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Big Band Spirituals, Drums Not Drums And '70s Italy: New Jazz Releases

February and Black History Month are nearly here, and bassist Marcus Shelby knows it. His new album, Soul of the Movement, is a big-band meditation on the civil rights movement. So it makes sense that he's timed the record's release date right between Martin Luther King Jr. Day and the second month of the year.

But plenty of other jazz musicians have also put out records early in 2011, including an unusual trio from New Orleans and a string quartet with two guitars (playing music written by a drummer). And recently, we got a blast from the past when highlights from a great and forgotten Italian record label were compiled on one CD.

Guy Raz, the weekend host of All Things Considered, recently invited me back to the program to share some releases. You can hear our conversation above, and songs from these albums below.

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Big Band Spirituals, Drums Not Drums And '70s Italy: New Jazz Releases

Marcus Shelby


From 'Soul Of The Movement: Meditations On Dr. Martin Luther King Jr.'

By Marcus Shelby

Many jazz musicians, especially African-Americans, were active in the civil rights movement of the 1960s. The San Francisco-area bassist Marcus Shelby has done his research about it, but he was born in '66, so when he deals with that history, it's as a set of personal reflections. He's written music reflecting on specific moments, like the Emmett Till lynching or the Montgomery bus boycott. He interprets music of that time, from Curtis Mayfield to "We Shall Overcome," and he re-arranges the spirituals sung at mass meetings during the movement. And it's all scored for an excellent big band of Bay Area musicians, including three vocalists; the ensemble carries this music loud and proud.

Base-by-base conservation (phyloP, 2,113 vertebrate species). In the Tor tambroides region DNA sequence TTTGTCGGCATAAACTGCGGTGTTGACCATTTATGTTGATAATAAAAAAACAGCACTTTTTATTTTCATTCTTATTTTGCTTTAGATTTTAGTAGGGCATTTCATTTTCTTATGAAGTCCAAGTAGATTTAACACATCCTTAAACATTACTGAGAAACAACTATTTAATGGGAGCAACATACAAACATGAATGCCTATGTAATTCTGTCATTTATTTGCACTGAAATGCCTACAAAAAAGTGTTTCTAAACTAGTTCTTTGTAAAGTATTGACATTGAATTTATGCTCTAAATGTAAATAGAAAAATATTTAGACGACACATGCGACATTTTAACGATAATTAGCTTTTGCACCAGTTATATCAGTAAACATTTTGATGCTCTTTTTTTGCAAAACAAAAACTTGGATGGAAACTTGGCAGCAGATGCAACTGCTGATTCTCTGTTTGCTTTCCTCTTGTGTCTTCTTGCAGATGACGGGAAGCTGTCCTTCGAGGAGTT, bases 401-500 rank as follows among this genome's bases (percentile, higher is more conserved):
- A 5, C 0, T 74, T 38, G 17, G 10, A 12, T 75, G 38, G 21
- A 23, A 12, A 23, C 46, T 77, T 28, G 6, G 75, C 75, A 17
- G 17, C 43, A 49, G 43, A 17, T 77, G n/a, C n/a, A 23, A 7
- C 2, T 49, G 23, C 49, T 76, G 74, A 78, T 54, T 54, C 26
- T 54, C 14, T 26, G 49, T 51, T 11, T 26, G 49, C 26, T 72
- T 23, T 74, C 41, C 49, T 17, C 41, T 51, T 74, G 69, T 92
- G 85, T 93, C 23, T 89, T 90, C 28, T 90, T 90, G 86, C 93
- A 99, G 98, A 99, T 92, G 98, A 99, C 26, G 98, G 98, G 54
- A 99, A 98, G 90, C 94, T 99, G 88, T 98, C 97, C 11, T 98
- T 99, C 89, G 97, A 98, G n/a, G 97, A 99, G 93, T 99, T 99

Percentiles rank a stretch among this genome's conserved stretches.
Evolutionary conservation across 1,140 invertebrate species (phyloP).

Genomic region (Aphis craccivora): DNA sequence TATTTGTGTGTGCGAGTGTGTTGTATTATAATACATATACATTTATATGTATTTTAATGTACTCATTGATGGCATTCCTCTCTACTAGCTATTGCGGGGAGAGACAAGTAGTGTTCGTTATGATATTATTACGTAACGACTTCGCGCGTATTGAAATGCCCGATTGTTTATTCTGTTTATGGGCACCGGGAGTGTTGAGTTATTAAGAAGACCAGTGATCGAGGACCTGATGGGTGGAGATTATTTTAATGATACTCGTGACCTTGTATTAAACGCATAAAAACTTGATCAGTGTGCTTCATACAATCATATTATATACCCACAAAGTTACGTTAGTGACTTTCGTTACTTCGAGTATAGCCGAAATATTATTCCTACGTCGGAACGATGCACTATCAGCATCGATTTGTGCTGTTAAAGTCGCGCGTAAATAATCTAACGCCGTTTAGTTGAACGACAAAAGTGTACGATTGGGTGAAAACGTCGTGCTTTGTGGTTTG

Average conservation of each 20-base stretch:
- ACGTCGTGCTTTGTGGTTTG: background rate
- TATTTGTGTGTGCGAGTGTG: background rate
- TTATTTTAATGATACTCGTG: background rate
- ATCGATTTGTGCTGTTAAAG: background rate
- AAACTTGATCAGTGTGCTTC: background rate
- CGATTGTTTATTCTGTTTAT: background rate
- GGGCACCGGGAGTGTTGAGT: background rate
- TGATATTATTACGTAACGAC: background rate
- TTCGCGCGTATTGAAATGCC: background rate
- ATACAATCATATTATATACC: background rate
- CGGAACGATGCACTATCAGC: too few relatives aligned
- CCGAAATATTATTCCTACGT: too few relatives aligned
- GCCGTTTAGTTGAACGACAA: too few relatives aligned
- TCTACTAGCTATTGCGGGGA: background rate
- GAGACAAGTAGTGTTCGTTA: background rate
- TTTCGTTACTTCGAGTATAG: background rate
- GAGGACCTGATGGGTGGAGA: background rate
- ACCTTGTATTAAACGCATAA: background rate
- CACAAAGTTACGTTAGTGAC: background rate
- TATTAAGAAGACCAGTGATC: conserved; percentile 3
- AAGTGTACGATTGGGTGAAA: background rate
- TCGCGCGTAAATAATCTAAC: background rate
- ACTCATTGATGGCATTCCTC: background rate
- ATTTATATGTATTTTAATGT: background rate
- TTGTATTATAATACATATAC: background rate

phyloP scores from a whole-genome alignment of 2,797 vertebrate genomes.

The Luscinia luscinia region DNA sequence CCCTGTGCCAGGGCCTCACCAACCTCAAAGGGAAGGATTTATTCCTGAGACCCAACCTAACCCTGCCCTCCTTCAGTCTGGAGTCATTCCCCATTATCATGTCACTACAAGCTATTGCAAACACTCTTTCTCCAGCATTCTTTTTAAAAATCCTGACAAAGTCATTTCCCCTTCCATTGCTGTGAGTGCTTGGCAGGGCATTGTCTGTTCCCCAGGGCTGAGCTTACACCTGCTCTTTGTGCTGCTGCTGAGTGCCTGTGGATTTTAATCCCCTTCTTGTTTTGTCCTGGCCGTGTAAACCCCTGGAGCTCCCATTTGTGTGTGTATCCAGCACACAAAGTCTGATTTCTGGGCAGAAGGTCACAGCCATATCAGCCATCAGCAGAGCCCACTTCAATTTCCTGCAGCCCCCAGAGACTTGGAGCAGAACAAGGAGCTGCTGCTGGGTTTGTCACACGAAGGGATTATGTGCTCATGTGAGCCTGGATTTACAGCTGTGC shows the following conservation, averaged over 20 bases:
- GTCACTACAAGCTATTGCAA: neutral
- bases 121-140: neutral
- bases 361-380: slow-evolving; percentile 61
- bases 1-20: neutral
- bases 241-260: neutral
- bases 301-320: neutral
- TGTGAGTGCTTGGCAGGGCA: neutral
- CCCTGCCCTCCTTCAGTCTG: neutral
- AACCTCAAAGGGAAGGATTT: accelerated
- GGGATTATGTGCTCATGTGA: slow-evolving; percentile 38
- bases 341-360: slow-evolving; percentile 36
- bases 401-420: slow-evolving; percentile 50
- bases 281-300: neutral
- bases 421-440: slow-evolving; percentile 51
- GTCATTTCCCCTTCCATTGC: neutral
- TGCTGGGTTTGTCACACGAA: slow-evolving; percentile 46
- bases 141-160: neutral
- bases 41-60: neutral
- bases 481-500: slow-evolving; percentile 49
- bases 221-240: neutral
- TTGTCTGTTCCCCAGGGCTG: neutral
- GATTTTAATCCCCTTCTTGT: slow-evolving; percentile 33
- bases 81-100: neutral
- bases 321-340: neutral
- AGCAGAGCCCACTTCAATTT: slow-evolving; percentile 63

"Tin Fish Tango"

From 'Tin Fish Tango'

By Plunge

Here's a much smaller band called Plunge. It's the name of an unusual-looking trio led by Mark McGrain: his trombone, with saxophone and stand-up bass. There's a New Orleans vibe going on here — the low brass and bass groove thing — which makes sense, given that this band is from New Orleans. (If it weren't obvious enough, tuba living legend Kirk Joseph, of Dirty Dozen Brass Band fame, guests here.) But there's this other thing, a sort of chamber-music vibe, most notably on three tracks where the players collectively improvise. It's abstracted a bit from the dance floor, which is somewhat un-New Orleans, but it's also very New Orleans in its bones, in its genetic makeup and musicality.

Joel Harrison

"Mode VI"

From 'The Music Of Paul Motian'

By Joel Harrison

Here's music by the great drummer Paul Motian — on an album with no drumming. That's because Motian doesn't actually play here; these are his compositions, scored by guitarist Joel Harrison for a string quartet and two guitars. (Unusually, all the string players are improvisers, too.) Motian is an underrated composer: Just as he's a quirky drummer, often playing coloristic splashes around rather than on the beat, he's a quirky writer, in a very good way. There are fits and starts and staggered groupings of notes and rests. But he's a master of jagged architecture like that, especially on free-floating, loose, deeply resonant ballads. Somehow, Harrison had the sense to explore those layers in Motian's music.

Piero Umiliani, et al


From 'Horo: A Jazz Portrait'

By Various Artists

The Italian record label Horo was a pretty hip operation in the 1970s; it didn't just document Italian jazz musicians, but also the great American expats or players touring in Europe. But little of the catalog has ever been reissued on CD. Enter a new Italian label called Dejavu, which worked with the English tastemaker DJ and impresario Gilles Peterson to mine the Horo vault. The result is this compilation, with everything from Roy Haynes and Sun Ra to obscure Italian cats. The legacy of John Coltrane looms large here, with lots of modal jams and loose blowing, but it's a diverse collection. Witness pianist and film composer Piero Umiliani (of "Mah Na Mah Na" fame) and his gleefully manic take on Ellingtonia.